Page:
Councilman Glenn A. Choolokian, 48, is running for mayor of Niagara Falls.
In this democratic city he will run against incumbent Mayor Paul A. Dyster in the Democratic primary.
Dyster was elected in 2007 and began serving in 2008.
Choolokian ran for council in 2011 and won the narrowest of victories.
Running alongside Dyster, his handpicked candidate, Alicia Laible, won the Democratic primary for council beating Choolokian by 130 votes. But Choolokian secured the Republican line, and beat her in the November general election by 232 votes.
Laible went on to become the chairwoman for the city Democratic party. Last week she resigned and sources say she is contemplating running again for city council.
The primary between Choolokian and Dyster may be closer than some may think.
A live phone voter survey conducted about a month ago by the local Republican Party asked residents if they thought leadership in Niagara Falls was going in a positive direction? And, more specifically, was Mayor Dyster doing a good job?
According to a source familiar with the poll and its results, more than 75 percent answered no.
The poll also asked who residents would vote for in head to head contest between Dyster and Choolokian, Dyster and John Accardo and Dyster and Robert Restaino.
Although Republicans are tight lipped about the results, it was not lost on anyone that shortly after the poll results were tabulated, Accardo announced he was entering the race on the Republican line.
Restaino, a school board member and lawyer, told supporters he does not plan to run for mayor. Sources say he is considering a run for council, or, in the event that County Legislator Jason Zona decides not to seek reelection, Restaino is said to be mulling a run for county legislator, something that both the Democrat and Republican partly local leaders seem to support.
Zona told the Reporter he is as yet undecided about whether he will seek reelection this year.
In any event, giving an extra measure of solid chances to a Choolokian victory over the incumbent, Dyster, is that Choolokian is a hard worker, known for his door to door campaigning.
But Dyster will have the support of the local Democratic committee. He will also have a large cash advantage over Choolokian.
A survey of contributors to Dyster made by the Reporter not long ago showed that 19 of 42 contributions came from donors who live outside of Niagara Falls, most of them from Erie County. These made up 47.5 percent of money donated.
The list of Dyster supporters is a who's who of Buffalo's engineering, legal and consulting community.
Here is a sampling of contributors - either the company - or a principal of the company who have in the past donated to Dyster's campaigns.
Urban Engineers of N.Y., which got work at the city's Rainbow ramp.
Architect Clinton Brown, who made the application to designate the mayor's street a federal and state historic district and is now working on a low income housing project for the site of the old South Junior High School.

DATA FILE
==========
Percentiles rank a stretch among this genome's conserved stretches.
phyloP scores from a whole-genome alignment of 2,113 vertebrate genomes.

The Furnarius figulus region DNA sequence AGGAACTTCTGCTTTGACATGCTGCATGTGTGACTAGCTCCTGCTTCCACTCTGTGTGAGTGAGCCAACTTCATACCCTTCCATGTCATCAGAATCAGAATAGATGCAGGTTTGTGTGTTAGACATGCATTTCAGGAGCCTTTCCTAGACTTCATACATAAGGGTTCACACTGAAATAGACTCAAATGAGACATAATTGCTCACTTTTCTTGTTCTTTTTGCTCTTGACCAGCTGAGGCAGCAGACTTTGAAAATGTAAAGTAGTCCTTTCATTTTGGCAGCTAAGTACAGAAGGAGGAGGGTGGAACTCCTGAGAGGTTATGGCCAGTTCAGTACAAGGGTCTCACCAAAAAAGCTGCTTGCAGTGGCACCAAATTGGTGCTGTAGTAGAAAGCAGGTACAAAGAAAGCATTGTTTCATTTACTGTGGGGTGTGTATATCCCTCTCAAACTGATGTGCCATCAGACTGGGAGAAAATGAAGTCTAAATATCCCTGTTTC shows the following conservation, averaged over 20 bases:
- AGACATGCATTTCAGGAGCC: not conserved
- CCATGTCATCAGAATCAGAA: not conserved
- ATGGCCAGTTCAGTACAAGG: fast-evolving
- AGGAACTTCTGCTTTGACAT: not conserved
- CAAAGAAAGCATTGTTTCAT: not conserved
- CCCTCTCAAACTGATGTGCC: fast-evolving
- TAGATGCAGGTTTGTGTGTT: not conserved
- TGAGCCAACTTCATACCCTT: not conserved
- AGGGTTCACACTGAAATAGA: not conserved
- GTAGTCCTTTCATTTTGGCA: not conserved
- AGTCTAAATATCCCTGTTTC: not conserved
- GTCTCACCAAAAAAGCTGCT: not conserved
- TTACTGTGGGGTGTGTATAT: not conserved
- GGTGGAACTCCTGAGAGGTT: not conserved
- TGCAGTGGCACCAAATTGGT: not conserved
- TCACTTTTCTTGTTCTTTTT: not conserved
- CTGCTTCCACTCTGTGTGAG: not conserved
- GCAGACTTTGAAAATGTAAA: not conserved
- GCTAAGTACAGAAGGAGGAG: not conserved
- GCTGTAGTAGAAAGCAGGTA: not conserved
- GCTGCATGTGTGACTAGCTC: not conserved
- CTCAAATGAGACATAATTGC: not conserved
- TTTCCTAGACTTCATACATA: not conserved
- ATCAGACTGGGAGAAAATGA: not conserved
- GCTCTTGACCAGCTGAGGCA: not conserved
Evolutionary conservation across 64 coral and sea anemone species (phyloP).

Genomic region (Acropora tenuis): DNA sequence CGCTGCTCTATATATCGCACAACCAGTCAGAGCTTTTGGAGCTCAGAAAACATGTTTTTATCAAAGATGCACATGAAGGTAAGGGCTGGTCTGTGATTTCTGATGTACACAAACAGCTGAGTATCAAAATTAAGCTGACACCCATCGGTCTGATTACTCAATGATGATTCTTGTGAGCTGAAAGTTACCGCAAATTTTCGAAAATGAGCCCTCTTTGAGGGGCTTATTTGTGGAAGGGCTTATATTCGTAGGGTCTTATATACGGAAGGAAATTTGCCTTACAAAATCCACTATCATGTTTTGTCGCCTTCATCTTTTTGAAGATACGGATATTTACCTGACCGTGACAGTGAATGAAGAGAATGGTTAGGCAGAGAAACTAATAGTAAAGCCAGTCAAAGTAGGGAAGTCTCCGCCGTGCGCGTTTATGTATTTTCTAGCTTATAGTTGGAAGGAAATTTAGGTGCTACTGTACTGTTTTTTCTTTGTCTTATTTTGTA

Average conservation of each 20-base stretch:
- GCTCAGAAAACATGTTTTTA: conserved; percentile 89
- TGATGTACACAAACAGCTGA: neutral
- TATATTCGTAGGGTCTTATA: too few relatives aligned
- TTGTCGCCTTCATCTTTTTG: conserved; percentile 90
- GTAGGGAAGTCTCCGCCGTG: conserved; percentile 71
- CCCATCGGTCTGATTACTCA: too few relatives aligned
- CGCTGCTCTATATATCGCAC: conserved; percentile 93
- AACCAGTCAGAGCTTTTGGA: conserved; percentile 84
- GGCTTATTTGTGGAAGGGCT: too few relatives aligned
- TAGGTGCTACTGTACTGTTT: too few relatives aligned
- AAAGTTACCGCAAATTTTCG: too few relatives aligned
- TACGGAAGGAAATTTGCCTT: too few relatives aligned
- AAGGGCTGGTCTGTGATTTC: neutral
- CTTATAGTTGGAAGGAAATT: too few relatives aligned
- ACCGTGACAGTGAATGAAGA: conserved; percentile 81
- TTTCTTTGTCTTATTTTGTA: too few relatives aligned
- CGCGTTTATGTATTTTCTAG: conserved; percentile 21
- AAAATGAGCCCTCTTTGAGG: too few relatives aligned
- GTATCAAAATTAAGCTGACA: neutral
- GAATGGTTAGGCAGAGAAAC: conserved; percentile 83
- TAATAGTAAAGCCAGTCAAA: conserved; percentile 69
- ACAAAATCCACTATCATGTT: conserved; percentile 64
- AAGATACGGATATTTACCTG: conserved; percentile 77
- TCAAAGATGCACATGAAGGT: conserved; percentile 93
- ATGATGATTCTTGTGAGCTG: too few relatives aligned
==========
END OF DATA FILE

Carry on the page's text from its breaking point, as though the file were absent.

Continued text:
David Jaros of LiRo Engineering, which supervised the building of the courthouse.
Foit Albert which designed plans for 10th Street, and other projects.
Clough Harbour and Associates which got consulting work
Susan Sherwood of Wendel Engineering, whose company is overseeing the train station.
Michael Mistriner of Cannon Design who designed the Culinary Institute.
Buffalo law firms that contributed to Dyster include Hudgson Russ, which gets much of the outside legal work; Jaeckle Fleischmann & Mugel; Cantor Lukasik Dolce & Panepinto; Earl Key, Francis Letro, Magavern Magavern & Grimm; and Philips Lytle.
Ciminelli Construction and financier Gary Coscia of Amherst also contributed to Dyster. They built the courthouse.
Recipients of grants on Third Street, Craig Avery and Michael Lewis, also made donations.
While many donors subsequently got work with the city, not all who donated to Dyster got work.
The mayor of a city has wide discretion in selecting an engineer, architect, consultant or lawyer- since these are considered professional services. The mayor does not have to put it out for bid, but can select the professional company he wishes.
Dyster told the Reporter that a company that makes a contribution to his campaign has no better chance of getting work with the city than a company that does not.
"All the recommendations are made by professional staff -- engineering, planning, legal, etc.," Dyster told the Reporter. "I certainly never tried to influence or overrule their recommendations.
"Naturally, every politician solicits campaign donations. Your hope is that the people who donate won't expect special favors from you, but (will donate) to get good government."
Dyster's opponent, Choolokian, however, is unlikely to get money from any Buffalo firms.
During the four years Choolokian has been a councilman he has opposed many of Dyster's spending policies and criticized Dyster's use of outside lawyers, engineers and consultants.
Choolokian said he expects to get only local support and in small donations of under $100.
"I will hold some fund raisers," Choolokian said, "Whatever I get I know how to spend it. I try to get the most bang for my buck."